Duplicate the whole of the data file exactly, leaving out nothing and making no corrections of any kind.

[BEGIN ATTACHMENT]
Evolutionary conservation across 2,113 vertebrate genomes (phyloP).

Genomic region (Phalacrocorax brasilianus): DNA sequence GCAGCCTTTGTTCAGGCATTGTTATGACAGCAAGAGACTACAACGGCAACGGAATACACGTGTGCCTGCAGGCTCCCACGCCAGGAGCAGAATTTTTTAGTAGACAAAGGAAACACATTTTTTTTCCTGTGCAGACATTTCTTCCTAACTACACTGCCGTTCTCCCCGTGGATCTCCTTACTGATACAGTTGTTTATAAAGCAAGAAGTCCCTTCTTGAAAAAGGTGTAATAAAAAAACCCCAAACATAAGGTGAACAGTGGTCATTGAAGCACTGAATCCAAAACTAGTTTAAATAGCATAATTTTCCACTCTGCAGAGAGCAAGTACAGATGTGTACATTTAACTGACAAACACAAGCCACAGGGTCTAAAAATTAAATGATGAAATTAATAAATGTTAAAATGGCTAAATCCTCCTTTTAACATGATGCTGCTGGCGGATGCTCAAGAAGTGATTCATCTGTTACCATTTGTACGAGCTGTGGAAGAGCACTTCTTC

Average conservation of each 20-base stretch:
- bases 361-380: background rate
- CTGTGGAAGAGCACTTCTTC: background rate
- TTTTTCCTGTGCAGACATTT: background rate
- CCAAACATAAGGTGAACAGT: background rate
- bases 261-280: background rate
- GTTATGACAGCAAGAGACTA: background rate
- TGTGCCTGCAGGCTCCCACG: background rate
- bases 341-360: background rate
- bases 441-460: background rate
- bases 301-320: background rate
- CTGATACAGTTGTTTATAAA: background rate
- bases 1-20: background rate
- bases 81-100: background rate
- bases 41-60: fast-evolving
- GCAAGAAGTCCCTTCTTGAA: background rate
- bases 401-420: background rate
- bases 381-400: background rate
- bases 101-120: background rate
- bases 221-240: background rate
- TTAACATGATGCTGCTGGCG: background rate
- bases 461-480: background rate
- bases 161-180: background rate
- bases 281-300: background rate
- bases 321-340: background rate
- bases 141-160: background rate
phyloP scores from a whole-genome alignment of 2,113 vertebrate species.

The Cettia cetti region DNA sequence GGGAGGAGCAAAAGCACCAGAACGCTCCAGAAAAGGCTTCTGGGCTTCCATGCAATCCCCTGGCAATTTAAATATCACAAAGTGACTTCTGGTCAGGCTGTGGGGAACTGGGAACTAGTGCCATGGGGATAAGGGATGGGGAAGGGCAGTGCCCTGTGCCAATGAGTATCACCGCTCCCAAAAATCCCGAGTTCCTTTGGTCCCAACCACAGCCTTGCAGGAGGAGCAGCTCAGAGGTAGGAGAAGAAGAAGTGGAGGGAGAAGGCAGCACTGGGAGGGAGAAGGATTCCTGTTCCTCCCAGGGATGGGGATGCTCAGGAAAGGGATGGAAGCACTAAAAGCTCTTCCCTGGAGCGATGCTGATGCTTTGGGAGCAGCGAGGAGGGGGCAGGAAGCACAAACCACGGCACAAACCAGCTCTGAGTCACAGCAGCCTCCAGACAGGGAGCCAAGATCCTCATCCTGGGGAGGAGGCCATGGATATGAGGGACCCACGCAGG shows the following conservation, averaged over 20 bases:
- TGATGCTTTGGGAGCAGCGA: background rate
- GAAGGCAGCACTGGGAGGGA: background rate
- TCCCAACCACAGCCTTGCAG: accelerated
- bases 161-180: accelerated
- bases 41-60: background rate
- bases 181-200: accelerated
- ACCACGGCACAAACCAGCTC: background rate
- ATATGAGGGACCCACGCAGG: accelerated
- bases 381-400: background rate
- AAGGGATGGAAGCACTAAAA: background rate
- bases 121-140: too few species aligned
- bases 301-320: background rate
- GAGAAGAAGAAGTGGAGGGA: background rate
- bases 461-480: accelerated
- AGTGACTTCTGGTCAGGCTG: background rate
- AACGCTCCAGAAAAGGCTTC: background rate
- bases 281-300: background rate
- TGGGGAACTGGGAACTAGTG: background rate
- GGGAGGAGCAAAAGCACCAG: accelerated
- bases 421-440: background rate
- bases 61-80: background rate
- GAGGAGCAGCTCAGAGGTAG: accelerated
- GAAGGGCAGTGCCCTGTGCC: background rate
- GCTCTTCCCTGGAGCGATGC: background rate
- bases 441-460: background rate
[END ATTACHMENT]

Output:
Evolutionary conservation across 2,113 vertebrate genomes (phyloP).

Genomic region (Phalacrocorax brasilianus): DNA sequence GCAGCCTTTGTTCAGGCATTGTTATGACAGCAAGAGACTACAACGGCAACGGAATACACGTGTGCCTGCAGGCTCCCACGCCAGGAGCAGAATTTTTTAGTAGACAAAGGAAACACATTTTTTTTCCTGTGCAGACATTTCTTCCTAACTACACTGCCGTTCTCCCCGTGGATCTCCTTACTGATACAGTTGTTTATAAAGCAAGAAGTCCCTTCTTGAAAAAGGTGTAATAAAAAAACCCCAAACATAAGGTGAACAGTGGTCATTGAAGCACTGAATCCAAAACTAGTTTAAATAGCATAATTTTCCACTCTGCAGAGAGCAAGTACAGATGTGTACATTTAACTGACAAACACAAGCCACAGGGTCTAAAAATTAAATGATGAAATTAATAAATGTTAAAATGGCTAAATCCTCCTTTTAACATGATGCTGCTGGCGGATGCTCAAGAAGTGATTCATCTGTTACCATTTGTACGAGCTGTGGAAGAGCACTTCTTC

Average conservation of each 20-base stretch:
- bases 361-380: background rate
- CTGTGGAAGAGCACTTCTTC: background rate
- TTTTTCCTGTGCAGACATTT: background rate
- CCAAACATAAGGTGAACAGT: background rate
- bases 261-280: background rate
- GTTATGACAGCAAGAGACTA: background rate
- TGTGCCTGCAGGCTCCCACG: background rate
- bases 341-360: background rate
- bases 441-460: background rate
- bases 301-320: background rate
- CTGATACAGTTGTTTATAAA: background rate
- bases 1-20: background rate
- bases 81-100: background rate
- bases 41-60: fast-evolving
- GCAAGAAGTCCCTTCTTGAA: background rate
- bases 401-420: background rate
- bases 381-400: background rate
- bases 101-120: background rate
- bases 221-240: background rate
- TTAACATGATGCTGCTGGCG: background rate
- bases 461-480: background rate
- bases 161-180: background rate
- bases 281-300: background rate
- bases 321-340: background rate
- bases 141-160: background rate
phyloP scores from a whole-genome alignment of 2,113 vertebrate species.

The Cettia cetti region DNA sequence GGGAGGAGCAAAAGCACCAGAACGCTCCAGAAAAGGCTTCTGGGCTTCCATGCAATCCCCTGGCAATTTAAATATCACAAAGTGACTTCTGGTCAGGCTGTGGGGAACTGGGAACTAGTGCCATGGGGATAAGGGATGGGGAAGGGCAGTGCCCTGTGCCAATGAGTATCACCGCTCCCAAAAATCCCGAGTTCCTTTGGTCCCAACCACAGCCTTGCAGGAGGAGCAGCTCAGAGGTAGGAGAAGAAGAAGTGGAGGGAGAAGGCAGCACTGGGAGGGAGAAGGATTCCTGTTCCTCCCAGGGATGGGGATGCTCAGGAAAGGGATGGAAGCACTAAAAGCTCTTCCCTGGAGCGATGCTGATGCTTTGGGAGCAGCGAGGAGGGGGCAGGAAGCACAAACCACGGCACAAACCAGCTCTGAGTCACAGCAGCCTCCAGACAGGGAGCCAAGATCCTCATCCTGGGGAGGAGGCCATGGATATGAGGGACCCACGCAGG shows the following conservation, averaged over 20 bases:
- TGATGCTTTGGGAGCAGCGA: background rate
- GAAGGCAGCACTGGGAGGGA: background rate
- TCCCAACCACAGCCTTGCAG: accelerated
- bases 161-180: accelerated
- bases 41-60: background rate
- bases 181-200: accelerated
- ACCACGGCACAAACCAGCTC: background rate
- ATATGAGGGACCCACGCAGG: accelerated
- bases 381-400: background rate
- AAGGGATGGAAGCACTAAAA: background rate
- bases 121-140: too few species aligned
- bases 301-320: background rate
- GAGAAGAAGAAGTGGAGGGA: background rate
- bases 461-480: accelerated
- AGTGACTTCTGGTCAGGCTG: background rate
- AACGCTCCAGAAAAGGCTTC: background rate
- bases 281-300: background rate
- TGGGGAACTGGGAACTAGTG: background rate
- GGGAGGAGCAAAAGCACCAG: accelerated
- bases 421-440: background rate
- bases 61-80: background rate
- GAGGAGCAGCTCAGAGGTAG: accelerated
- GAAGGGCAGTGCCCTGTGCC: background rate
- GCTCTTCCCTGGAGCGATGC: background rate
- bases 441-460: background rate